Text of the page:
Laid off: not the same as Out of Work

So as some folks grokked from a Twitter post I made on Monday, I was laid off this week[1]. This was (fortunately) not something entirely unexpected; I report directly to the director of human resources and, without getting into the details too much, I had as much warning as any sane person could realistically expect and then some. I parted on good terms, exiting (I hope) with a certain amount of dignity, and garnered myself (again, I hope) no small number of positive references, should I require them.

So… how’s it going?

This joke, it turns out, is not beneath me.
This joke, it turns out, is not beneath me.
The comment made on Monday night was that the Wednesday night tabletop game should be awesome, because I’d have a lot more time to prep.

Yeah… not so much.

I’m actually kinda busy.

See, at my “final meeting”, I was offered a contract job to complete some long-term projects that my now-former employer really needed to see finished, but which they couldn’t retain me as a regular employee to work on. I took that offer for a number of fiduciary reasons (and the simple fact that, as a card-carrying Compulsive, I wanted to see the projects completed as well). The effect is that I’m working from home, collecting a reasonable check every time I wrap up one of these ten projects and (perhaps best of all) continuing to enjoy the company’s excellent benefits until I’m done. It’s not as-good-as, but as weaning processes go I have a vanishingly small amount of space in which to complain.

But… yeah, I’m busy. I’ve got eight weeks to finish up these ten projects. Also, a website transplant (“bring my blogger blog into wordpress, so I can host it on my site, and make it look exactly like all these other pages I have on the site… which were all built professionally… with lots of tables”) for another author.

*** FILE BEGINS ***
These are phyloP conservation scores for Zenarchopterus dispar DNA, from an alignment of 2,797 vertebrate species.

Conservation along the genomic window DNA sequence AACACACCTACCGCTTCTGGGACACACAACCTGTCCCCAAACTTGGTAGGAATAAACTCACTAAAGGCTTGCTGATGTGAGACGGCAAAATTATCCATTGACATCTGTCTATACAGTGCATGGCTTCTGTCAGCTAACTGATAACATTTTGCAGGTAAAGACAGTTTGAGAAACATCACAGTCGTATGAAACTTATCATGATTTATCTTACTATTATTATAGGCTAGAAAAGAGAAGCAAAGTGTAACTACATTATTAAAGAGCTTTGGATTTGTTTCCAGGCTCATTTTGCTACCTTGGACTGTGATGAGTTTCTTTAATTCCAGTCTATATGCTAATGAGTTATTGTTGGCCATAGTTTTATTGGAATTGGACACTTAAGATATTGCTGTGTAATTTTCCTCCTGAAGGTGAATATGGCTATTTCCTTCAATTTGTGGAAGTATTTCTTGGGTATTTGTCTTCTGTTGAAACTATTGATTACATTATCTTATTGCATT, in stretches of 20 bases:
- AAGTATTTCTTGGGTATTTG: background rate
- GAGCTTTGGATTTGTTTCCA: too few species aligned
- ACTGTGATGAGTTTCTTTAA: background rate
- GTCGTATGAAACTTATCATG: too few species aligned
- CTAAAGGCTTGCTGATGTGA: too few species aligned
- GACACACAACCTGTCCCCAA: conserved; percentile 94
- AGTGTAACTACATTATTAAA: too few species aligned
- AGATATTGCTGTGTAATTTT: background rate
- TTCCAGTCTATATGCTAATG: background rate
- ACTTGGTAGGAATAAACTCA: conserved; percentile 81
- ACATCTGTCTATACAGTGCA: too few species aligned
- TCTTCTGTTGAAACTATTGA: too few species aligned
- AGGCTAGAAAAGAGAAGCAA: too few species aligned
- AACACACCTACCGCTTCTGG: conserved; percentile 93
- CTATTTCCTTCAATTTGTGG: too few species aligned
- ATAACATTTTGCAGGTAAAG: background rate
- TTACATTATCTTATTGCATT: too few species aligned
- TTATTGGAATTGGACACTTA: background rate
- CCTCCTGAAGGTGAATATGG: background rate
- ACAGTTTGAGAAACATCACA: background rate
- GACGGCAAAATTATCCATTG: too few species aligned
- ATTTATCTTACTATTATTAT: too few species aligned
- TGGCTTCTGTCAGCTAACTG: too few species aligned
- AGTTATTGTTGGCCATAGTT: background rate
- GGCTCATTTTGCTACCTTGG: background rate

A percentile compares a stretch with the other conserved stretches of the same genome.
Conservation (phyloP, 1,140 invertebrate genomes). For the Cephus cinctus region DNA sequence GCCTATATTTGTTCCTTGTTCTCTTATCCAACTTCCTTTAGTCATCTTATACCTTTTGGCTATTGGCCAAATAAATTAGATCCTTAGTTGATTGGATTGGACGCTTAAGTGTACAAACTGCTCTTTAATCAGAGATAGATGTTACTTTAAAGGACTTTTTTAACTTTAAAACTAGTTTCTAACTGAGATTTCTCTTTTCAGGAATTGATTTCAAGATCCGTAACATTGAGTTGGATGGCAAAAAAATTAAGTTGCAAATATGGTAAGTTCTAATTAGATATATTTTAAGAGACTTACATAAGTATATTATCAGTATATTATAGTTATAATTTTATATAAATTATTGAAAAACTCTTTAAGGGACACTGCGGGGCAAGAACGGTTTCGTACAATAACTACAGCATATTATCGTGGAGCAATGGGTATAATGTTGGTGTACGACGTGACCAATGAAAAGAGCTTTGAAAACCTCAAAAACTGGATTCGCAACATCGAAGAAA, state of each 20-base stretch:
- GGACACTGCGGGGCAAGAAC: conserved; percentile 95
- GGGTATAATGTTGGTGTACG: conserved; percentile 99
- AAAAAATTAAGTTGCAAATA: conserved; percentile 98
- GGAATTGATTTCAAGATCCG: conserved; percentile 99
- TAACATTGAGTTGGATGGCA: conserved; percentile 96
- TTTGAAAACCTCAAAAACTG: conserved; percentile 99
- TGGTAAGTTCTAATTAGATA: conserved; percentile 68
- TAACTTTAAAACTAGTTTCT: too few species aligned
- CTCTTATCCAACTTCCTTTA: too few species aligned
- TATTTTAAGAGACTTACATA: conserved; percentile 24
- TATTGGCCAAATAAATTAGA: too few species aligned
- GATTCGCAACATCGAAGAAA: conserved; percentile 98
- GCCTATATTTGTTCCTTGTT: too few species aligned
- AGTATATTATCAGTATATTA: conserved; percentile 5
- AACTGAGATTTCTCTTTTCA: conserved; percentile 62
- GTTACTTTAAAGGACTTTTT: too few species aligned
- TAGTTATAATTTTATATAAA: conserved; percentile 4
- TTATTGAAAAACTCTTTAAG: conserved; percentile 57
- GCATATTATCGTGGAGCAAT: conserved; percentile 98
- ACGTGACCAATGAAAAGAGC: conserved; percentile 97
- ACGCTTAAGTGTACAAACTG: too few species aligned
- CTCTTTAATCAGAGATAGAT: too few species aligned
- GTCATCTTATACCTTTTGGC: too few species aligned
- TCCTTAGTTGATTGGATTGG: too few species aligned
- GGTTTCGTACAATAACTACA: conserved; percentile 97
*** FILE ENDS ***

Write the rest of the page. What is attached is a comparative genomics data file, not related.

And, of course, looking for another regular dayjob, which in my experience is probably the hardest job I’ve ever done or will ever do.[2]

So all of those things combine to create a kind of weird situation where I should (theoretically) be footloose and fancy free, and I’m not.

I’ve been on the internet less

You’d think (or at least I would), that working from home would provide ample time for idle browsing, twittering, Google Readering, and so forth, but that hasn’t been the case. I’ve been so wrapped up in my own little maelstrom of crap that I didn’t even realize I hadn’t updated the blog until someone else mentioned it. Looking over my twitter page for the last four days is… illuminating. And quiet.

I need to fix that, but first I need to remember how to “do” this kind of work, which is different from other kinds of work. There’s a lot to do, and the gestalt is hard to fully grasp.

Plus, there’s all the Mass Effect 2 to play. I mean, c’MON.

How is Work Done?

Certainly my non-day-job of writing requires working from home, but that’s different — I do that when I get home — essentially I use my play-time on more, different, work. What I’m doing now is different, and I’m not sure I remember how I should go about it.

When does the work day start?

When does it end? (That’s a big one: I find the line between “I didn’t do enough today to avoid guilt.” and “I think I’m burning myself out on work.” to be one so fine as to be nigh-invisible.)

What I’m saying is that I had my patterns and rules of measurement that let me judge how well things were going in a given day, and all those measuring sticks have been cast aside – I need new ones.

Those of you (and I know there are more than a few) reading this from the comfort of a work-at-home situation, please: share your insight and suggestions in the comments. [4]

I need your pajama-clad wisdom.
I need your pajama-clad wisdom.

Once I get properly settled (or once the first project is wrapped up), I have thoughts to share on writing and the Mass Effect 2 pause button. [5]

1 – Me and about 100 other people. Yeah.

2 – Which isn’t to say I’m not good at it. I worked for several years as a contract-to-hire guy, leaving a string of pleased and better-educated customers in my wake, so I know how to get work.[3]

3 – But it wearies me.

4 – Those of you reading this from the comfort of your regular-work-place, feel free to recommend me the next time your company needs to hire someone in training and education.

5 – I also need to schedule a post to publish one year from now, apologizing for all the Mass Effect babble I spewed back in 2010.